November 11, 2005 PRINT Bookmark and Share

10 Tips for Getting the Most Out of Watching College Hockey

by Tom Douglis/CHN Senior Writer

As a former full-time hockey writer and media relations person, I was fortunate to be exposed to some excellent hockey minds over the years. Coaches, players, front office staff and scouts helped me learn how to watch the game as the pros do, and I'd like to pass along some of their tips to help you get more out of your own game-watching experience. Whether you are a novice, intermediate or advanced hockey watcher, hopefully, there's something in here that will further your knowledge and enjoyment of our game.

1. To see the game like a pro, first you need to prepare like a pro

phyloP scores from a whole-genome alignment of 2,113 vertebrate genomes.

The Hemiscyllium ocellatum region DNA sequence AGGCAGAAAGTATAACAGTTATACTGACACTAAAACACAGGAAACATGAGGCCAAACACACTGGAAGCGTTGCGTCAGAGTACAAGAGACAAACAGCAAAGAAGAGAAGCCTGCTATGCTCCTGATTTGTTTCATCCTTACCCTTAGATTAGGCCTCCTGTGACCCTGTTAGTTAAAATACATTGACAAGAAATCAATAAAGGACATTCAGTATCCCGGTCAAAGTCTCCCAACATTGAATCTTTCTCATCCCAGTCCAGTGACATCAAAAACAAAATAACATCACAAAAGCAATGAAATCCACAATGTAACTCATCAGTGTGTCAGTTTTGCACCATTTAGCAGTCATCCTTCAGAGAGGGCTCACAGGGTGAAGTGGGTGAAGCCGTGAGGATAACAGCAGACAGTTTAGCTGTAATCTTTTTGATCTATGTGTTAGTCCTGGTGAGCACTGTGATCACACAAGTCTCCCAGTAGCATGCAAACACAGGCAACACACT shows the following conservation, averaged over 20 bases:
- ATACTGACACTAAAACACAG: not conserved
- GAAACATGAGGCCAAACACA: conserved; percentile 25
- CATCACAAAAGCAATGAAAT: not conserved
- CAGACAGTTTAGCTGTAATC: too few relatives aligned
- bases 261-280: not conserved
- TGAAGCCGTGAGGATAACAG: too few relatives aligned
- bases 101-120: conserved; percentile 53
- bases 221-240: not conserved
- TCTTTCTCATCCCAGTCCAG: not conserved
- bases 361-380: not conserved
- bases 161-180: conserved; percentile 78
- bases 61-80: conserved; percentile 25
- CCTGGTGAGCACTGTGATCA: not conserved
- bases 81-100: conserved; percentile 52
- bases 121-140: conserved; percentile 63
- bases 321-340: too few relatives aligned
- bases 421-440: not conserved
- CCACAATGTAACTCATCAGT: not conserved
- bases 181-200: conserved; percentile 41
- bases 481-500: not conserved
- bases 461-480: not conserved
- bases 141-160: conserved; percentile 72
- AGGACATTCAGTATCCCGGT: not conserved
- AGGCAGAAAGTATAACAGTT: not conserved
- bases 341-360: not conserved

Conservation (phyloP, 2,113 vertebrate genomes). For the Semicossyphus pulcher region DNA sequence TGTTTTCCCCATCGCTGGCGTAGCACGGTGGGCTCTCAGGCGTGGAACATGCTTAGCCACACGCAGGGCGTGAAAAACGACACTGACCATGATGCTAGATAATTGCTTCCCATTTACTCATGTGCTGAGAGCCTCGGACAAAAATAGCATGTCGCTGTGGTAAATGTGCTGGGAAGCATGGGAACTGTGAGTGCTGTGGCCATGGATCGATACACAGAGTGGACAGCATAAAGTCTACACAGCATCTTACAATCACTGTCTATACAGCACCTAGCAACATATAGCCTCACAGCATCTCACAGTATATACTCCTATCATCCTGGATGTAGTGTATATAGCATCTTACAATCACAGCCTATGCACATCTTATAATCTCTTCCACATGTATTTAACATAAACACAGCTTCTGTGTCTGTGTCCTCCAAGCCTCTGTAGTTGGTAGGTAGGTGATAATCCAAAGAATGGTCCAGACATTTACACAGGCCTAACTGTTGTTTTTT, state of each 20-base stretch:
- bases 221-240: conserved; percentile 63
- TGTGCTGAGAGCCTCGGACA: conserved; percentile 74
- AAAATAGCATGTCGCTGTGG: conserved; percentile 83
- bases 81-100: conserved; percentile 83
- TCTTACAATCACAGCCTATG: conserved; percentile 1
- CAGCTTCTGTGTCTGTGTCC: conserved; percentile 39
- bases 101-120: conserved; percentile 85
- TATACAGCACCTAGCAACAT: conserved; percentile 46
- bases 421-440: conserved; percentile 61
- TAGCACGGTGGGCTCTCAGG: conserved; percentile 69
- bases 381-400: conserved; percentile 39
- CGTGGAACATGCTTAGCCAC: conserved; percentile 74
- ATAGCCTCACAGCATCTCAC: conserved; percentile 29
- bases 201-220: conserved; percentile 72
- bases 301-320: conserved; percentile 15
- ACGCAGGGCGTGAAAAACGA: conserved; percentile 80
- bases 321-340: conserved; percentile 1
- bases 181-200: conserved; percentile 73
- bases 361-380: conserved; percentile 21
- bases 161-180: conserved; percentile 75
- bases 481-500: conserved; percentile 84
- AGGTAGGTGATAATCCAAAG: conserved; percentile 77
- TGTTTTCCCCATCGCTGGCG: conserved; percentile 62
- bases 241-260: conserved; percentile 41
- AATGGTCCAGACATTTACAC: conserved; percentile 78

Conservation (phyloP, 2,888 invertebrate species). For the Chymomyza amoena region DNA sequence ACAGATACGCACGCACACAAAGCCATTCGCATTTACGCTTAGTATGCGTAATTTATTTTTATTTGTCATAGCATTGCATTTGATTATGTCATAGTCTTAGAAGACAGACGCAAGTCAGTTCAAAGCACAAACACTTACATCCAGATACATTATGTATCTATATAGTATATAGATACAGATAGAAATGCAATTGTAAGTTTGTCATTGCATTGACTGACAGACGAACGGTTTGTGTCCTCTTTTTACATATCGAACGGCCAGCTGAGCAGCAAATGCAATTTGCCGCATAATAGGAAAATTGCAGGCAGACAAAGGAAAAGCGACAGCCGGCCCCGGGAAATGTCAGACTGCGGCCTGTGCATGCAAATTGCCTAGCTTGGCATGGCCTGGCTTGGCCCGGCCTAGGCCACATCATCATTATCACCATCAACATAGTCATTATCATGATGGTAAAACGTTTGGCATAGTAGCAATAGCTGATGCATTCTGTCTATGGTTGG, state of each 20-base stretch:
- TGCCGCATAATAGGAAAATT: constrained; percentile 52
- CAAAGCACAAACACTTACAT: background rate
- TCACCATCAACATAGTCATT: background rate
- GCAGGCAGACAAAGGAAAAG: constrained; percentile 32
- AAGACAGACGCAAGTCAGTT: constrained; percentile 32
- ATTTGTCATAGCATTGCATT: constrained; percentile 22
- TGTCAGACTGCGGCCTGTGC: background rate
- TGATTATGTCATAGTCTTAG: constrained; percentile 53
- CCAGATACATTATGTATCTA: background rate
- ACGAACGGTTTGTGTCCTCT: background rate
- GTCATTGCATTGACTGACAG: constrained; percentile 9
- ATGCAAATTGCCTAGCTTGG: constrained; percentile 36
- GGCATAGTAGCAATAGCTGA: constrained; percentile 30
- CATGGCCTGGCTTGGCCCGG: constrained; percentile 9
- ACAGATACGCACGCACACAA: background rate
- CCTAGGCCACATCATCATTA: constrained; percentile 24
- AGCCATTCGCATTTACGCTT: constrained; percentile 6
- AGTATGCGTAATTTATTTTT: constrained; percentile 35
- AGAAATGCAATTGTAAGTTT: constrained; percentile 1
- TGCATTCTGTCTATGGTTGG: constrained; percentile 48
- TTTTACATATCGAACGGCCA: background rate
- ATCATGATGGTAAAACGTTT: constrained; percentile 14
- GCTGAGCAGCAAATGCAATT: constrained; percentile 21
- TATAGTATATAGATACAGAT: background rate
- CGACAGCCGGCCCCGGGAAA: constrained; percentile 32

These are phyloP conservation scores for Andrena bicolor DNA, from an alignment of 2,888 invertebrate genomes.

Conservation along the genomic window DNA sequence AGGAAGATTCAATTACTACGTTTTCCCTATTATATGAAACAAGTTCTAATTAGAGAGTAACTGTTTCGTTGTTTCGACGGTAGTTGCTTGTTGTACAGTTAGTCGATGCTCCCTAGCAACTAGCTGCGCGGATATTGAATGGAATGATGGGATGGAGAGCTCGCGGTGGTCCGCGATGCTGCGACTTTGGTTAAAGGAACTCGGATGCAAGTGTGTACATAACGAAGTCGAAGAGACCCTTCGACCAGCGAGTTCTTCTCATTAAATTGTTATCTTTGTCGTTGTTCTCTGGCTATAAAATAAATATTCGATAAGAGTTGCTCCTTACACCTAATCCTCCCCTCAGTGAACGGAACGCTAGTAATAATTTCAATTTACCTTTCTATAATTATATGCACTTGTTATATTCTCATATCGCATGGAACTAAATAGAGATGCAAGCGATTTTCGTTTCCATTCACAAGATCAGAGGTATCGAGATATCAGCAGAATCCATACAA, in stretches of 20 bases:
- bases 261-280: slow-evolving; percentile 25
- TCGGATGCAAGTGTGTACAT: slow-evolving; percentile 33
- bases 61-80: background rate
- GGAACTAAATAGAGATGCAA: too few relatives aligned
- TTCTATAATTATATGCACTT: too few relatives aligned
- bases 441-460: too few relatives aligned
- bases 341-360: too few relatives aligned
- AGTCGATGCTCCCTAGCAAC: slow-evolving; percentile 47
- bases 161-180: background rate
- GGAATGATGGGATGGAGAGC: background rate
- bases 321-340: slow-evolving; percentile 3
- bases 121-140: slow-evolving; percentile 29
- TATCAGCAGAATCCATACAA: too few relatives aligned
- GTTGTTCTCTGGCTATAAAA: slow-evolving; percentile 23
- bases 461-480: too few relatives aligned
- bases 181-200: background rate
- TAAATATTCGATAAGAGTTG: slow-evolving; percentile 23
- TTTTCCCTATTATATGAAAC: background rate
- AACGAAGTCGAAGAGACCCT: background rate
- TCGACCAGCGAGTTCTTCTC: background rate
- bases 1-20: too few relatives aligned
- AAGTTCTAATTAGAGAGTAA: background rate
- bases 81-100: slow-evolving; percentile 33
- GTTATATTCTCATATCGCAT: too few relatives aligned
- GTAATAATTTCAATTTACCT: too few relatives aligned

College hockey players and coaches have three or four days of practice for every game they play, during which they prepare and develop their game for the next opponent. The late Maine coach Shawn Walsh once told me that if his teams put in 12 hours of hard practice for every weekend, real fans should spend at least 60 minutes of preparation for the game-watching experience. With careful study of media guides and game notes (usually posted on team web sites) you'll have access to data that formerly was only available to the press, the teams and leagues, and scouts. Investing your time here will pay off, as you get to know the players as more than just a last name. Indeed, knowledge is power, and the web is a tremendous tool for increasing your knowledge, providing access not only to team sites and general college hockey sites like this one, but also local on-line newspaper stories and hockey scouting sites. When I go over game notes, I look for trends and streaks in players or teams, as those trends often carry over. In addition, try to videotape your team's TV games (if applicable) as well as those of your opponent. The more time you spend watching video of a team, the better your feel for that team and what their tendencies are likely to be.